In the Nahuatl language (like others) transitive verbs require and object. In this section we will be studying the usage of the nonspecific objects. In Nahuatl, we have three options C, QU, QUI. They are located right after the subjective prefix, like niquitta (ni-qu-itta), I see it. Consider the following examples:
C, qu, qui
I it see your head (I see [it] your head)
I it grab my money (I grab [it] my money)
I have devised a simple tool to help you memorize when to use c, qu, or qui, I call it NI-TI-TI. Whenever a verb begins with a letter that is not an e or an i, the ni-ti-ti permutations of the verb will require a c. When the verb begins with any other letter (consonant or vowel), the ni-ti-ti permutations of the verb will be qu. The qui will always be used in the 2nd pl. and 3rd person s. and pl. for all verbs irrespective of what the first letter is. (See chart at bottom)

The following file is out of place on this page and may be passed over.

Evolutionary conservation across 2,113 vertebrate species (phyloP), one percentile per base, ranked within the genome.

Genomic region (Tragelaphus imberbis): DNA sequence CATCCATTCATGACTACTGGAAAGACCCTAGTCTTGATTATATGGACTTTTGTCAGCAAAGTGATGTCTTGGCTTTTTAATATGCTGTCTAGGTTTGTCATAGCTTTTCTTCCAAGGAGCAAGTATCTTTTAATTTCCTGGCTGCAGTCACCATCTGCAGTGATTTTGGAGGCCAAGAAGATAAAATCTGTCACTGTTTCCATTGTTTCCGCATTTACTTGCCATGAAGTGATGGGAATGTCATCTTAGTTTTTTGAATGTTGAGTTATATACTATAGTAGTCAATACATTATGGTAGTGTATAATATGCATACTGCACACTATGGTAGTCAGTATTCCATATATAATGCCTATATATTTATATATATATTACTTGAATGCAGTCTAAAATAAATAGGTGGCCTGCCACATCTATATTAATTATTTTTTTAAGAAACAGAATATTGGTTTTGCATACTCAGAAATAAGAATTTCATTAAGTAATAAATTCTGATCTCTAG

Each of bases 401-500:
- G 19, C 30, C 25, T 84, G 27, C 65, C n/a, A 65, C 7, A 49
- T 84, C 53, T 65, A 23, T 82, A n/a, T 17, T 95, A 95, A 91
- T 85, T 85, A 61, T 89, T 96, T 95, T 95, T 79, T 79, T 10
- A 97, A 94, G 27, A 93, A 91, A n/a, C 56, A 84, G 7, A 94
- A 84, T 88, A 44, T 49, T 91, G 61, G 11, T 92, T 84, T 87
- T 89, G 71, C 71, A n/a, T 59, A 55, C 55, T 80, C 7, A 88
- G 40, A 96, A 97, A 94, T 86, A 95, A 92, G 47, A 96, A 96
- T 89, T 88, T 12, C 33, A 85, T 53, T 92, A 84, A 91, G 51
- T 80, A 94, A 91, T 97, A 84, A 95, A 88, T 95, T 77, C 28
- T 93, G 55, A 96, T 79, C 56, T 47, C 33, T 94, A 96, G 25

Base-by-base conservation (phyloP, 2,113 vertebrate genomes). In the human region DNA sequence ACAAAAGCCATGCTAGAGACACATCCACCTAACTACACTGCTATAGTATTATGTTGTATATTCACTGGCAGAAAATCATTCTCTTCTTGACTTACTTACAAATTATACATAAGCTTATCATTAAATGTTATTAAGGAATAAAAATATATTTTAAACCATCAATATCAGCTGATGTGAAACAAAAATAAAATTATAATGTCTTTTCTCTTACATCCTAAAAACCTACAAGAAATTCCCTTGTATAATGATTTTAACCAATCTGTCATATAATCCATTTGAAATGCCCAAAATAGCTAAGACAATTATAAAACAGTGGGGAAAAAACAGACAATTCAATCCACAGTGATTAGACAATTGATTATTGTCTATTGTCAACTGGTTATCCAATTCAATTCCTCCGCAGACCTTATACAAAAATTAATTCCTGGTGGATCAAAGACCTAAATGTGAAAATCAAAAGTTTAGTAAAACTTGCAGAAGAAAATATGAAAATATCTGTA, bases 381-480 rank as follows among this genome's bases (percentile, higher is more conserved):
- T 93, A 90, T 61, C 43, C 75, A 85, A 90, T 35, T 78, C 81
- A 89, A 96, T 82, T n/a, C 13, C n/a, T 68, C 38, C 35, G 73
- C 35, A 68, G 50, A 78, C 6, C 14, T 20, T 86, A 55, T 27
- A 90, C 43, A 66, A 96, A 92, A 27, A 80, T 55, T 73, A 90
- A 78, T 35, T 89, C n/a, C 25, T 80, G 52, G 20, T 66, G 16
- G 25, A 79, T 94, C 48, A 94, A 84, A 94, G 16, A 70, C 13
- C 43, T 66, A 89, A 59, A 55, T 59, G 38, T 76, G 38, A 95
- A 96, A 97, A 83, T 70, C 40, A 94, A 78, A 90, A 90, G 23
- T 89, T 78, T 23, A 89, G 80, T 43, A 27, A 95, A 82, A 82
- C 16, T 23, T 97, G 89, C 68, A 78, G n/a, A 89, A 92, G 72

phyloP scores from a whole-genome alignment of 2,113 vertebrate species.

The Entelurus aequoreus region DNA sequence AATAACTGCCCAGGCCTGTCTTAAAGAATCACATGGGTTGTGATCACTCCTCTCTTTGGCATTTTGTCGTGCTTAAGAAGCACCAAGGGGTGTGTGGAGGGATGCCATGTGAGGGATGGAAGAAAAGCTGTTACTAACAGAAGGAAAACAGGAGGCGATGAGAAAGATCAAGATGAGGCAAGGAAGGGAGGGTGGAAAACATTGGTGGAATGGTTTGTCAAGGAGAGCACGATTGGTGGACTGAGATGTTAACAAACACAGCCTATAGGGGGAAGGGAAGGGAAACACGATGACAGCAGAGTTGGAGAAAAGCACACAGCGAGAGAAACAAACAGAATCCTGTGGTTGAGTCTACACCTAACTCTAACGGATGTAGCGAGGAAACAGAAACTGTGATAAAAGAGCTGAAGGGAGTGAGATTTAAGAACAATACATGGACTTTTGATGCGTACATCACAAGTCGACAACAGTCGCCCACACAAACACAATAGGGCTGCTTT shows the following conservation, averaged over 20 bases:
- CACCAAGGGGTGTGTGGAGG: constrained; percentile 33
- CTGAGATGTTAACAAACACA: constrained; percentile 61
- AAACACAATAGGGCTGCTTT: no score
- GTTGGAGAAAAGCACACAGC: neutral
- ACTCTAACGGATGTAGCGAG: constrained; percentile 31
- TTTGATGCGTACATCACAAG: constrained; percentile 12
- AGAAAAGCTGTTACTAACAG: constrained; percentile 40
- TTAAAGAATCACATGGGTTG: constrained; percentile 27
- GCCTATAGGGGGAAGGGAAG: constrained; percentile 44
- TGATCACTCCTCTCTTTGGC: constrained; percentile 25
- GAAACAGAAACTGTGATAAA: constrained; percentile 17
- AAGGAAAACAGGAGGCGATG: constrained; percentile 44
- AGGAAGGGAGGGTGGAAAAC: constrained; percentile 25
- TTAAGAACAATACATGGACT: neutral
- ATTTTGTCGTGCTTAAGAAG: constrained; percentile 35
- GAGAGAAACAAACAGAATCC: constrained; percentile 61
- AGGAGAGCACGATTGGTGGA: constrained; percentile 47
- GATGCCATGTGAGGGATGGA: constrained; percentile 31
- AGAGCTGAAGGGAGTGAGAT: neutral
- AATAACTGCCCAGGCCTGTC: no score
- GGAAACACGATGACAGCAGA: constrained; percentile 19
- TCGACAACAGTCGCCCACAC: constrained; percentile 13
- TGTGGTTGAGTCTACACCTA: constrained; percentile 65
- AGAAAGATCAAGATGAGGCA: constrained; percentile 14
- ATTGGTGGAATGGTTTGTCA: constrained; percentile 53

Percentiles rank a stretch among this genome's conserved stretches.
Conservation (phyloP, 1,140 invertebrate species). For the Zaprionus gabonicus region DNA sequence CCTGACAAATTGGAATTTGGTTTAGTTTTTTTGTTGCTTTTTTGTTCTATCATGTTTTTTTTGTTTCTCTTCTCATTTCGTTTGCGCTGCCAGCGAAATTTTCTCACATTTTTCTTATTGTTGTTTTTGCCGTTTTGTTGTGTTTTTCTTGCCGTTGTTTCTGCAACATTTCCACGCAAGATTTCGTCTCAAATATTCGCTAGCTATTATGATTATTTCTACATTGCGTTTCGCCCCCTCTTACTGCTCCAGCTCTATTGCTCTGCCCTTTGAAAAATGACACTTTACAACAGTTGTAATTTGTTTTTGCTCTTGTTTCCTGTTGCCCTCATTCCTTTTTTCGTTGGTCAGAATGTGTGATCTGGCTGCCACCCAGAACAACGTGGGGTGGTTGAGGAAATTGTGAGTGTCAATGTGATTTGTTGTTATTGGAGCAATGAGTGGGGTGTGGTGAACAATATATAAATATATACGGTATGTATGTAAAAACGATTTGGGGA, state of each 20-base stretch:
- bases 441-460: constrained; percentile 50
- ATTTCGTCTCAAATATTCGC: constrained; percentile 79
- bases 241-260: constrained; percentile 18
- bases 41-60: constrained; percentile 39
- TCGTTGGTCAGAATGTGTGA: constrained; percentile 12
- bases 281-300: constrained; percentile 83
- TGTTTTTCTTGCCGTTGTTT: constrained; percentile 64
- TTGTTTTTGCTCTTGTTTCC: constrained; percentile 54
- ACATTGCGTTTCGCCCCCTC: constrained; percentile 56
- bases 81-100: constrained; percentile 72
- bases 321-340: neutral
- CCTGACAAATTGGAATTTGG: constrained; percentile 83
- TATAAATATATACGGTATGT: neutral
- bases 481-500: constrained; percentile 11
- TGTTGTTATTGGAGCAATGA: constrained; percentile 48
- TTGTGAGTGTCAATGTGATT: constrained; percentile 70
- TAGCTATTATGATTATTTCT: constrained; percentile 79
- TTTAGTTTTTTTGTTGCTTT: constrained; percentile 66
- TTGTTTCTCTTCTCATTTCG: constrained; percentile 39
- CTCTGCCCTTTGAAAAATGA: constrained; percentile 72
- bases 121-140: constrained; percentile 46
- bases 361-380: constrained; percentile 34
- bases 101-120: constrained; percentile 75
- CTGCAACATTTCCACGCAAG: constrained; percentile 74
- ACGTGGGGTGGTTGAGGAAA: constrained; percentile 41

You should notice that transitive verbs that begin with an e or i will never use c in its permutations. Words that do not begin with e or i, will never use qu.
Here are three examples:
Itta: to see something or someone
Ezpoloa: to smear blood on something or someone
Piya: to have
Consider the following “Ni-Ti-Ti chart” when thinking about whether you should use a c, qu, or qui.